Pennsylvania. By Joseph G. Richardson, M. D. Philadelphia: Lippincott, 1871.
Juries and Physicians on Questions of Insanity. By R. S. Guernsey, Esq., of the New York Bar
Organization and Constitution of the American Health Association. New York, 1872.
Report on the Water-Supply of the City of Rochester, New York.
Twenty-fourth Annual Report of the Indiana Hospital for the Insane.
Biennial Catalogue of the University of South Carolina, 1871-'72.
Antiquity of Civilization.—M. Oppert read an essay at the Brussels Congress, to show, from the astronomical observations of the Egyptians and Assyrians, that 11,542 years before our era man existed on the earth at such a stage of civilization as to be able to take note of astronomical phenomena, and to calculate with considerable accuracy the length of the year. The Egyptians, says he, calculated by cycles of 1,460 years—zodiacal cycles, as they were called. Their year consisted of 365 days, which caused them to lose one day in every four solar years, and, consequently, they would attain their original starting-point again only after 1,460 years (365 x 4). Therefore the zodiacal cycle ending in the year 139 of our era commenced in the year 1322 b. c. On the other hand, the Assyrian cycle was 1,805 years, or 22,325 lunations. An Assyrian cycle began 712 b. c. The Chaldeans state that between the deluge and their first historic dynasty there was a period of 39,180 years. Now, what means this number? It stands for 12 Egyptian zodiacal cycles plus 12 Assyrian lunar cycles.
These two modes of calculating time are in agreement with each other, and were known simultaneously to one people, the Chaldeans. Let us now build up the series of both cycles, starting from our era, and the result will be as follows:
|Zodiacal Cycle.||Lunar Cycle.|
At the year 11542 b. c. the two cycles came together, and consequently they had on that year their common origin in one and the same astronomical observation.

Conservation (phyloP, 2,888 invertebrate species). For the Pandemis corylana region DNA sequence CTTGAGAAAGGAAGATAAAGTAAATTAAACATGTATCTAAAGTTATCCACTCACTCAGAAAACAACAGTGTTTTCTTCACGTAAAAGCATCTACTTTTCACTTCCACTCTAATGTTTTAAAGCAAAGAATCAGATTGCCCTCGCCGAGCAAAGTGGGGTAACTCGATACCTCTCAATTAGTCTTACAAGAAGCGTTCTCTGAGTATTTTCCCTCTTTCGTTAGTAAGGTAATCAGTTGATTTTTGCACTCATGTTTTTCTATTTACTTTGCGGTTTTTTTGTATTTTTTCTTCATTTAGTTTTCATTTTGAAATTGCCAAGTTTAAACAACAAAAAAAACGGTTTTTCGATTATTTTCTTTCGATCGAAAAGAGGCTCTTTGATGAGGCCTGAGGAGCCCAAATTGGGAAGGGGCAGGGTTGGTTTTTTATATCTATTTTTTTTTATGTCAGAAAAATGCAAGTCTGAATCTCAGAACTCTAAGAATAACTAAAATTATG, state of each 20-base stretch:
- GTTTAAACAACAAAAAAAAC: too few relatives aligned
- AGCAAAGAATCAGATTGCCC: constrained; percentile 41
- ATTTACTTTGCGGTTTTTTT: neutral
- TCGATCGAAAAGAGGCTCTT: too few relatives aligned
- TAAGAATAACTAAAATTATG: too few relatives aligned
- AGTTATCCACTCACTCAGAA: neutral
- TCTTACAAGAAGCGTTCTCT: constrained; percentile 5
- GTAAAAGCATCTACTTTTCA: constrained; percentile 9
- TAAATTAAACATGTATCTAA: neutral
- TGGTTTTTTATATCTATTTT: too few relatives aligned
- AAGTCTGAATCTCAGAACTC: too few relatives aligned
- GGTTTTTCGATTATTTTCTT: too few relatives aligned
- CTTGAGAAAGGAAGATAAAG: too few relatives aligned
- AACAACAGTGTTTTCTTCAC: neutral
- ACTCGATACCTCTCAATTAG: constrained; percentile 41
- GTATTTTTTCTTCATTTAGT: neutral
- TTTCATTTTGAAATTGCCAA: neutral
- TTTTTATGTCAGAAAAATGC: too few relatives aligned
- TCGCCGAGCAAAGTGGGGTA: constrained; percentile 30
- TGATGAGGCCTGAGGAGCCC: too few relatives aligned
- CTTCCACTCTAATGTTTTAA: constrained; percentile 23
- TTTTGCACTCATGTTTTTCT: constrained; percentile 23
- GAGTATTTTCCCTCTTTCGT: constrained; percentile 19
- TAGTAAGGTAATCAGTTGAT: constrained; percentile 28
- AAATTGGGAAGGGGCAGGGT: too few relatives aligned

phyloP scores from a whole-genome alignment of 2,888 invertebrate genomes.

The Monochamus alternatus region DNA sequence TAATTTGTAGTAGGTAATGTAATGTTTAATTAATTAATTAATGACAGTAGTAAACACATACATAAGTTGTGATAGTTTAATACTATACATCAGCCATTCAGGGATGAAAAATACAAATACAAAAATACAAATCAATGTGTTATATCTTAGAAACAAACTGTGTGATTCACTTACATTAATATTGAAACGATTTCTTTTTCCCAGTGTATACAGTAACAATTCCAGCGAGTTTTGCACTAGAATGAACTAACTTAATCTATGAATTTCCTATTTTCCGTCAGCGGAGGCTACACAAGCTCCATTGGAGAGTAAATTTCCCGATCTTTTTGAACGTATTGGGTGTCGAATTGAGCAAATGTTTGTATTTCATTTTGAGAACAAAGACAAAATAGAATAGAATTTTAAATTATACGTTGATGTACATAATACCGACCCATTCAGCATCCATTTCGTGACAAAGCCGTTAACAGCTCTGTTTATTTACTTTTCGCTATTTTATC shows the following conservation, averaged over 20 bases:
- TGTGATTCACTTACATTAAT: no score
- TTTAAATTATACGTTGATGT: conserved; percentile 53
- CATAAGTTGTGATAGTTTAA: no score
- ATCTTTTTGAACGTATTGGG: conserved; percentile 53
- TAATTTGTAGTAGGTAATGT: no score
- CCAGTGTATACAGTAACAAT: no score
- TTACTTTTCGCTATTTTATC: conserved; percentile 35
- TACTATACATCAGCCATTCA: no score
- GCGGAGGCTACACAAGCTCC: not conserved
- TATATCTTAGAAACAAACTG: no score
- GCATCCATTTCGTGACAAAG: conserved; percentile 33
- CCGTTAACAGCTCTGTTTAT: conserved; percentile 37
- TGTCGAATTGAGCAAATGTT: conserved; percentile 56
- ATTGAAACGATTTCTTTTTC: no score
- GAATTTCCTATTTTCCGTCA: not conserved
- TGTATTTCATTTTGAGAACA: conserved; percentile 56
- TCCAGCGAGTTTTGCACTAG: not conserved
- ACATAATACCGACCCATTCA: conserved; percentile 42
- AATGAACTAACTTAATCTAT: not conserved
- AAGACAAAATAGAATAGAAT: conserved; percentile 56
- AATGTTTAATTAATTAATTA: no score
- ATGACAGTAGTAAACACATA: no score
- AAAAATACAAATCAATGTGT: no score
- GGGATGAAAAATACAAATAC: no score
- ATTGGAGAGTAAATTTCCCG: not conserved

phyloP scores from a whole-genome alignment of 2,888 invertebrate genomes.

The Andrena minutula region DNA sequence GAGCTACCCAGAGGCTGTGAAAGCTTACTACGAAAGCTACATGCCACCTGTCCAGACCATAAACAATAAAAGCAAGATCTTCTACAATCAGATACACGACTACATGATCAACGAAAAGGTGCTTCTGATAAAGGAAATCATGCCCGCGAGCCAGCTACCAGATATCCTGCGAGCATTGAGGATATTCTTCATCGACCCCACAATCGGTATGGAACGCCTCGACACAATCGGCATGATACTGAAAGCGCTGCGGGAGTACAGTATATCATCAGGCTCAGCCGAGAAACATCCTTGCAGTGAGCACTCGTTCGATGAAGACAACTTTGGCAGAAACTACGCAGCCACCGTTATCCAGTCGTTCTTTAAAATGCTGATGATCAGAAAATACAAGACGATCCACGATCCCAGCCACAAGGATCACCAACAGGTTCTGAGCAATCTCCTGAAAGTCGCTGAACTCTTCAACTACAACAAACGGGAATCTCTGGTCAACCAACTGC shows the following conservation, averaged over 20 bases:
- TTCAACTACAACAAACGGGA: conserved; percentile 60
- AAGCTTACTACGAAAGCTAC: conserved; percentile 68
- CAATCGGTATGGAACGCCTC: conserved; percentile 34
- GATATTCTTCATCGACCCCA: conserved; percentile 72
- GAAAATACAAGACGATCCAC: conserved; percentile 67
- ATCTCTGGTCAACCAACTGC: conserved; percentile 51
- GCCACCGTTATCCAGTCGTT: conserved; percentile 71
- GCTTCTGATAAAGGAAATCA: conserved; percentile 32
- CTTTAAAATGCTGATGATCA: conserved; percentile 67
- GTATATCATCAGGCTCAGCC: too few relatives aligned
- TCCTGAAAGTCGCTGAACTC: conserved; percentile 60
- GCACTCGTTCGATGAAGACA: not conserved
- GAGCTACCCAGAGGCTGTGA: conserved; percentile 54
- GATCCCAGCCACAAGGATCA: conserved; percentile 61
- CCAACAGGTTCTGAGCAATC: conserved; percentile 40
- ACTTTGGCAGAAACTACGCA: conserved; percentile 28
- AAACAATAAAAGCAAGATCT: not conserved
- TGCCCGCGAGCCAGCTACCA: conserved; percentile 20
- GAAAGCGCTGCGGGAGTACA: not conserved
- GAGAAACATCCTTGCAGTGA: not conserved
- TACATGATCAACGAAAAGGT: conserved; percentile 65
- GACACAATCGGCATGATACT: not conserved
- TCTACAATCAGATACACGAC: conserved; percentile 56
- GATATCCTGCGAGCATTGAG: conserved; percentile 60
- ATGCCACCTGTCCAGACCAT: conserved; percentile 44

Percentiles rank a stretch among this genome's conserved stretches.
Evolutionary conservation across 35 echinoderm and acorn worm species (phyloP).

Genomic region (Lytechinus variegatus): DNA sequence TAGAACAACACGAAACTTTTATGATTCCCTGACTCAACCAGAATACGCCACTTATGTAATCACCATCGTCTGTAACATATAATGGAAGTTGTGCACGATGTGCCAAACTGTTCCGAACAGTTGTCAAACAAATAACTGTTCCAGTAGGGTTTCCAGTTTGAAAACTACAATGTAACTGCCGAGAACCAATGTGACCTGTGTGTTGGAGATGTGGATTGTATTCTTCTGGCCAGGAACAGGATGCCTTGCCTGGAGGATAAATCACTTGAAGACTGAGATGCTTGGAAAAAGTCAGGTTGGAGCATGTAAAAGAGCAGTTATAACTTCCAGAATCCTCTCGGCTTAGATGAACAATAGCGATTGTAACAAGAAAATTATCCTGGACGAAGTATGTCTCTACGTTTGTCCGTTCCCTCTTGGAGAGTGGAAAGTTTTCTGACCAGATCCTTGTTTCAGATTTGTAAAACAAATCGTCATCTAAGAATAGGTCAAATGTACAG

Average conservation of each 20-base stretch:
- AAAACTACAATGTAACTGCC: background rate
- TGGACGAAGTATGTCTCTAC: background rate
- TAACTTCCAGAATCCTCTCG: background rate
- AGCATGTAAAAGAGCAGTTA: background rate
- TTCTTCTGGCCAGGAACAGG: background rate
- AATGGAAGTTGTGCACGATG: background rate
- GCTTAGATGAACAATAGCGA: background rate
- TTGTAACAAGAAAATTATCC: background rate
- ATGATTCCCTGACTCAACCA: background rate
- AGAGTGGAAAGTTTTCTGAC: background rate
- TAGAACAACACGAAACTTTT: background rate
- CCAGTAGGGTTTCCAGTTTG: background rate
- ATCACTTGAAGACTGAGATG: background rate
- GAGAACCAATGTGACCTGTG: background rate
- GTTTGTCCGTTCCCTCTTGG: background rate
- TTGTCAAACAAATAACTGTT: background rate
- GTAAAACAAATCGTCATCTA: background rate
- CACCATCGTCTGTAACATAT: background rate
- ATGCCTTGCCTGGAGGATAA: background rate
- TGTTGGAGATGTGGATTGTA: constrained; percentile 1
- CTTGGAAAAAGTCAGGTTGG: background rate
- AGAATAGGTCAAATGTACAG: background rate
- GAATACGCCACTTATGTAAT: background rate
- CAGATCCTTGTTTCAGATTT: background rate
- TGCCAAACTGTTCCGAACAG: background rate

A Plant-Battery.—Under the heading "Arceuthobium shedding its Seed," L. A. M., in the Bulletin of the Torrey Botanical Club, gives the following account of what deserves to be called a vegetable mitrailleuse: "I visited the swamp in Warrensburg, the first week in October. I found its female plants of Arceuthobium nearly all gone. Every effort that I made to cut twigs from the matted clumps, where the colonies of these strange parasites grow, brought them down in showers. Fearing that I should fail to get plants with full seed-vessels, I picked a single plant with vessels much swollen. While holding it gently between my thumb and finger, to observe it more closely, I felt the tiniest recoil of the capsule, and the seed struck me a smart blow in the face. I gathered another, and another, and each pretty little bomb went off with a force that must have carried it several feet away. The seed flies out of the base of the capsule, instead of the top; but its position on the plant makes that the top, as, when ripe, the vessels hang with the true summit turned downward. I found the seeds and empty seed-vessels lodged all about on the branches. The plants which have ripened seed fall off nearly all together: those which have not blossomed, or have failed to be fertilized, probably remain for another year. When the seeds are being sown, there must be quite a brisk bombardment going on for several days. Isolated colonies of Arceuthobium in forests may have been planted by seed adhering to the feet of birds."
Government Telegraphy.—The first number of the London Telegraphic Journal, in a leading article on Government telegraphy,